Political wannabes swarm to D.C.

Campuses abuzz with interest in presidential election

October 27, 2004|By David Schoetz | David Schoetz,SUN NATIONAL STAFF

WASHINGTON - Football tailgates, fraternity rush and whispers of homecoming parties in the library stacks: These are the campus events that many adults recall when thinking back on their college days.

But not in this town. And not with this year's presidential election.

For many of the thousands of college students in the Washington area, the main event is politics, and while most experts foresee a spike in college voting nationwide this year, perhaps nowhere is the engagement in the election more pronounced than on campuses in and around the district.

Here, budding politicos, many of whom specifically chose Washington area colleges so they could be at the heart of the 2004 election action, take their pick from a buffet of majors that range from classics like government and political science to more nuanced options like legislative affairs and political management. Extracurricular activities include voter registration drives, debate-watching parties and volunteer work for favored candidates - and, perhaps, future bosses.

These students understand the election issues deeply and on Tuesday - or in absentee ballots already sent back home - they will cast votes for the next president and cast aside the stigma of political apathy often branded on their demographic.

Their Washington ZIP codes provide professors for whom politics is not just an academic subject, but part of their curriculum vitae - like Al Gore's 2000 campaign manager, Donna Brazile, who teaches at Georgetown, and any number of talking heads who are often on-call for political analysis on television.

"I want to go after students' assumptions," said American University communications professor Lenny Steinhorn, a speechwriter for the Mondale and Dukakis presidential campaigns. Steinhorn required students to submit an essay explaining why they should be admitted to his honors seminar, "Presidential Campaign 2004: Inside the Warroom and the Newsroom," to ensure a diversity of opinions.

Like the campaigns they study, his course moves quickly. Student pairs brief the class each week on 10 different aspects of the campaign, ranging from the latest views of the chattering class to each candidate's use of the Internet. Rife with buzzwords, they dissect news coverage, persecute pundits and laugh at Will Ferrell's America Coming Together advertisement, a luxury Steinhorn permits, but not without complementing the lampoon with a lecture about the country's path to irreverence.

Issues feed interest

"The youth vote is just going to shock everyone," Steinhorn predicted. He credited the Iraq war for driving the renewed interest among younger voters, particularly if a student had friends "down the block who are going to war." That does not mean President Bush is without college supporters, he added, but that students feel more personally tied to this election than they have in the past.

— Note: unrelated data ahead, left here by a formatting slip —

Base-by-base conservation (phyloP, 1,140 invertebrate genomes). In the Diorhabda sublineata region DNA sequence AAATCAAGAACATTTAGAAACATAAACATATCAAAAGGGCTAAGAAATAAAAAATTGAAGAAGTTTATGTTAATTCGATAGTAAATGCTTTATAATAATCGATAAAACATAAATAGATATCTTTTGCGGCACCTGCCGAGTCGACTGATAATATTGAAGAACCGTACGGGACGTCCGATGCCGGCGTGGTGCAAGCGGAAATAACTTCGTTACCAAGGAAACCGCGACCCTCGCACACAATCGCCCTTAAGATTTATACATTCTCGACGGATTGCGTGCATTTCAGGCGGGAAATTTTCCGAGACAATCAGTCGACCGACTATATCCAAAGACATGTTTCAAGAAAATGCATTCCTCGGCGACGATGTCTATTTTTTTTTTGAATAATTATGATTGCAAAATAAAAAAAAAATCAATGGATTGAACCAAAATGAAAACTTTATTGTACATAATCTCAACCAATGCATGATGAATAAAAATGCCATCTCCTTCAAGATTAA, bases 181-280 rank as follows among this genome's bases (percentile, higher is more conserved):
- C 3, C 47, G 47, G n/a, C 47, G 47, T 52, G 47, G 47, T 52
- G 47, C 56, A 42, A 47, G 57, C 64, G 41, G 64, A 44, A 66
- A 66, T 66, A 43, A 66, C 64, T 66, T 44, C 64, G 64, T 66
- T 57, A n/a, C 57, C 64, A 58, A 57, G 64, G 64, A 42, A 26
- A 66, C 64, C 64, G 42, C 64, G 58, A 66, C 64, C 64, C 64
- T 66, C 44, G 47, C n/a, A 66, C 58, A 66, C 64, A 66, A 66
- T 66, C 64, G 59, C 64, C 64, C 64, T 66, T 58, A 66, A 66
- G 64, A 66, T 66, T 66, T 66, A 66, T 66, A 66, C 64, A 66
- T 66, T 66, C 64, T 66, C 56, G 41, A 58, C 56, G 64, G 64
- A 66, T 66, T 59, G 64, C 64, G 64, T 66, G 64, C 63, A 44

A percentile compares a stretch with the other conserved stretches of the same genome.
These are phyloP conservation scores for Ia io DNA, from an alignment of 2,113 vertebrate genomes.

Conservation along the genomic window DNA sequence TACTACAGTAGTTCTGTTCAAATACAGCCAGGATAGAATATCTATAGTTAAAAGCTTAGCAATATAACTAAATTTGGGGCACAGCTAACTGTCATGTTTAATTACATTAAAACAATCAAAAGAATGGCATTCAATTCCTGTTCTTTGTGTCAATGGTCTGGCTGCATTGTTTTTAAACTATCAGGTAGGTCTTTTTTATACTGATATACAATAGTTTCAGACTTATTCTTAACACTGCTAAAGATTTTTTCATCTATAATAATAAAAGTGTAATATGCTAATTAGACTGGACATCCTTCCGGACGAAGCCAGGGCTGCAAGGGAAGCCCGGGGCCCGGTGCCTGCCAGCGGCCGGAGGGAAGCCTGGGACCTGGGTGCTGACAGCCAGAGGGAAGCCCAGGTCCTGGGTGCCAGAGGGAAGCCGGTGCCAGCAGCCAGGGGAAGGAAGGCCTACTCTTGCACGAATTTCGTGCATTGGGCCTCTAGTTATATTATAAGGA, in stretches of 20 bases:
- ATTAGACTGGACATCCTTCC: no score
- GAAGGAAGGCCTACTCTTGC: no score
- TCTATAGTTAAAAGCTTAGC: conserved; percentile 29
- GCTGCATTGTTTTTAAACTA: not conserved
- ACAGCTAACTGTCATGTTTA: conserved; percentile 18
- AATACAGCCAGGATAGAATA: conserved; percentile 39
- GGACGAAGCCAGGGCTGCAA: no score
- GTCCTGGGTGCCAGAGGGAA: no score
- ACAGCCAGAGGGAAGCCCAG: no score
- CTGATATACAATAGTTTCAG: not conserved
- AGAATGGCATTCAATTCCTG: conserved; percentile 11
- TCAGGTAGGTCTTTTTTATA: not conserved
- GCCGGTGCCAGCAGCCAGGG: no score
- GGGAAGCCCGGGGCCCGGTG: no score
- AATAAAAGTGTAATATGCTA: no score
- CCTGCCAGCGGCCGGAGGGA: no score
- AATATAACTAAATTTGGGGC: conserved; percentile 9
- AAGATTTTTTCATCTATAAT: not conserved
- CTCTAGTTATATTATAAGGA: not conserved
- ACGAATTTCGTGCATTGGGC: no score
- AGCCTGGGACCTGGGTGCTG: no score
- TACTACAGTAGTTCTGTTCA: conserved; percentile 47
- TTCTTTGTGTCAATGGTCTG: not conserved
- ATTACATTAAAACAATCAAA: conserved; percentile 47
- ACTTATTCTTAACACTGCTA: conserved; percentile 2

Carrie Moskal, a junior graphics design major who built a Web site to persuade voters in her home state of West Virginia to vote for Sen. John Kerry, is one of Steinhorn's students. She agreed that both the candidates enjoy loyal followings at American.

"It's just as contested on this campus as it is in the rest of the country," Moskal said. "I've seen so many spur-of-the-moment political debates sprout up. That's a nice thing about American ... the students here are educated and have opinions about political issues."

The same political fervor and candidate fission also exist at George Washington University, where a standing-room-only crowd gathered in the student center to watch the candidates spar during the final presidential debate.

During the closing remarks, Kerry spoke first and the students seated left of center in the food court-turned-studio audience squirmed anxiously in folding chairs as their candidate's image flashed on a massive projection screen. Before he reached the "bless" in his "God bless the United States of America," they exploded into hoots and hollers.

But Bush had the debate's final words, and the camp right of center - identified by powder blue College Republican T-shirts - shushed the left, as did the few undecideds pacing the back of the room. Bedlam followed the president, with the College Republicans and Democrats passionately picking up where the candidates left off.

"It's definitely amped up," event organizer Sean White shouted over the post-debate buzz. "This is a testament to how much people care."

Apathy? What apathy?

White, a junior business and public administration major from Indiana, heads the non-partisan student group GW Votes and spent much of his semester dragging around laptops and a printer and guiding students through the completion of absentee ballot forms. According to White - spotted quietly applauding Bush - 98 percent of the GW student body is registered to vote.

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